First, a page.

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  Om bogen/About the book  
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In the Midst of Muhammed Time

“Nothing freezes the imagination like family loyalty or political correctness.”
Erica Jong, Seducing the Demon

There are many reasons to write a book. In most cases, an author has something she would like to express to those around her, something she would like to get off her chest, something pressing. As the Argentinian author Luisa Valenzuela put it, “Writing is to combat fear – the personal and the political – and to understand life.”

So she sits down, decides to make it happen, starts venting. And it is wonderful. What a relief.
In such cases, the result doesn’t have to be a book. It can be an email finally written to an ex-lover, a letter composed to your mother, but never actually placed in the mailbox. It can be a text-message so beautifully formulated that only once it is sent can you finally breathe again, move on, as it were.

In our case, we were prompted by a mood that slowly spread over Denmark, a tension between new Danes and old Danes, one hovering still, weighing down on our collective chest. This mood grew out of seeds planted in the 1980s with Glistrup  and his issues with “Muhammed-Danes”1 , slowly growing larger and larger like a big balloon – an atomic cloud – and finally becoming so uncontrollably huge that none of us could escape it, or escape taking a position on it: the Integration Question, one’s attitude toward foreigners.

The “Muhammed crisis,” the uproar over the cartoons in the Jyllands-Posten[2]  featuring caricatures of the prophet Muhammed, was quite likely the straw that broke the camel’s back, especially considering all that led up to the crisis: discussions in the media about integration in Denmark; all the negative stories about second-generation immigrant boys from Blågårds square[3] ;  the criminals, the outcasts; tales of arranged marriages, violent murders, imams[4]  and fundamentalists; of domestic violence and overflowing crisis centers; of the Swedish girl, victim of an “honor killing.”[5]

And then, of course, there was the aftermath of September 11th. The invasion of Afghanistan. The war in Iraq. Political rhetoric reminiscent of a specific, recognizable tone of fear from the period before and during the Second World War. The priesthood (Tidehvervspræsterne)[6]  and the Danish People’s Party[7]  thundering out of the radio like a long, intractable rainstorm.

All the new words and concepts that we Danes began to grasp and debate over our breakfast cereal—twenty-four hour rules, familial connection claims, repatriation, integration contracts, minimum wage—and all the new boundaries that would now be set for foreigners. Both refugees and immigrants. No distinction. Just them, those with dark skin. Boundaries – not possibilities. The whole tone: Them and us. Them and us. It was all black and white.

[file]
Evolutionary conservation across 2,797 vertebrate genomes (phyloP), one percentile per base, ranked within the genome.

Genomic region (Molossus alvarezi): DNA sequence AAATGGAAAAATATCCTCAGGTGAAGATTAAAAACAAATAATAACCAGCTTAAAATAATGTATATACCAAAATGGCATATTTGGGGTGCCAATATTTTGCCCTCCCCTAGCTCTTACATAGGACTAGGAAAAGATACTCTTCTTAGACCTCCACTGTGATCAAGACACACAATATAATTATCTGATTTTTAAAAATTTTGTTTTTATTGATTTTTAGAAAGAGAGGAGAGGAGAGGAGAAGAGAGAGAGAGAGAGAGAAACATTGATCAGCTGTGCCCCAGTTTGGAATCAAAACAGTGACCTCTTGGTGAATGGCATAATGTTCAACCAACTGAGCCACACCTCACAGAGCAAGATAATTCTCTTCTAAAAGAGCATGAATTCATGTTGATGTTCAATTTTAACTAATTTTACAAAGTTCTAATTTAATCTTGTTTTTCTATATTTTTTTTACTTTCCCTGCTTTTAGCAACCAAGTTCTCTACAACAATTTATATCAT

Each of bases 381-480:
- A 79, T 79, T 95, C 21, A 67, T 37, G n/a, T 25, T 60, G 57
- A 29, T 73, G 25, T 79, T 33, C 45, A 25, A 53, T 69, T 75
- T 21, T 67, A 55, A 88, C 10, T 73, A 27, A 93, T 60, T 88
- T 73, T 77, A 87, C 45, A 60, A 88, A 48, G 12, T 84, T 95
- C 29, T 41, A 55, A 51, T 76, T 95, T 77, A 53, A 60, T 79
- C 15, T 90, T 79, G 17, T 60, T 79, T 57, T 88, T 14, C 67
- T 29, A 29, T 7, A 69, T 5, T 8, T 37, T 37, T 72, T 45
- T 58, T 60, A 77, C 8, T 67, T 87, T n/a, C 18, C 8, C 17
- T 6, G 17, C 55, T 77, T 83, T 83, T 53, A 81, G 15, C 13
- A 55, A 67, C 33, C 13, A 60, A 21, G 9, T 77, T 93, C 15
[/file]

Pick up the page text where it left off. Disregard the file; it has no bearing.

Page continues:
Us: two women in our thirties, academics, with our respective racial, geographic and cultural backgrounds. We live side by side. Each with a mark upon her body. And a neighbourly relationship that slowly transformed into a warm friendship, to where a few times a week we began to eat dinner together and discuss life, each in mutual astonishment over the other’s culture, habits, and impressions of things. Soon there wasn’t a single thing we hadn’t discussed, and gotten into a heated dialogue about – from Barbie to Burkas, from Bush to beer, from professional women’s challenges on the job market to the perfectly manicured lawns on “Desperate Housewives.”

We felt that society was speaking, if not about us, than to us, telling us that our friendship was impossible, because we were too different. We came from far too divergent origins and backgrounds. How could we have something in common: a fundamentalist and a feminist?

We felt that someone or something drove a wedge right down the middle of what we shared. It was as if we were in the midst of a love relationship and society and the media was our intolerant family standing on the sidelines waiting to arrange a marriage for each of us with some newly imported greenhorn.
So we, too, began to doubt our friendship, and we started asking each other questions. We became annoyed that the fact of our friendship actually posed a problem – for us as well as for the society around us. “Why won’t she take that scarf off?” thought the one. “Why do I always have to explain my scarf?” thought the other. “What do you two talk about?” Shabana was asked by her friends. “Why do you sit there inside all the time and eat?” Mette was asked.

And the threat of terrorism only made it even more difficult to trust one another. “Are they sitting in there hatching a plot to bomb Her Majesty the Queen, and we’re just a bunch of stupid Danes letting them into our home?” thought Mette. “Why should we constantly be under suspicion, every time it’s about Muslims in the media?” thought Shabana.

So this became the background for our book:  We had a friendship that crossed boundaries. We were having the exact kind of dialogue that was being called for the whole time, but was lacking, between the East and West, black and white, them and us.

We would like to explain how much we have learned from each other, in spite of the circumstances and the many trying times from the beginning of the new millennium of September 11th until today, five years after that horrific terrorist attack that permanently changed the world. 

This book is put together from parts of actual discussions we had in the five-year period between 2001 and 2006, as we remember them, and some of the emails we wrote to each other within the last year, while both in the U.S. on vacation and family visits.

It is also built on some of the judgments we both still have and have had about each other. And it tells of what we found we have in common, in spite of our differences. It speaks of doubt and fear of the foreignness in other people, but also of the foreignness in ourselves.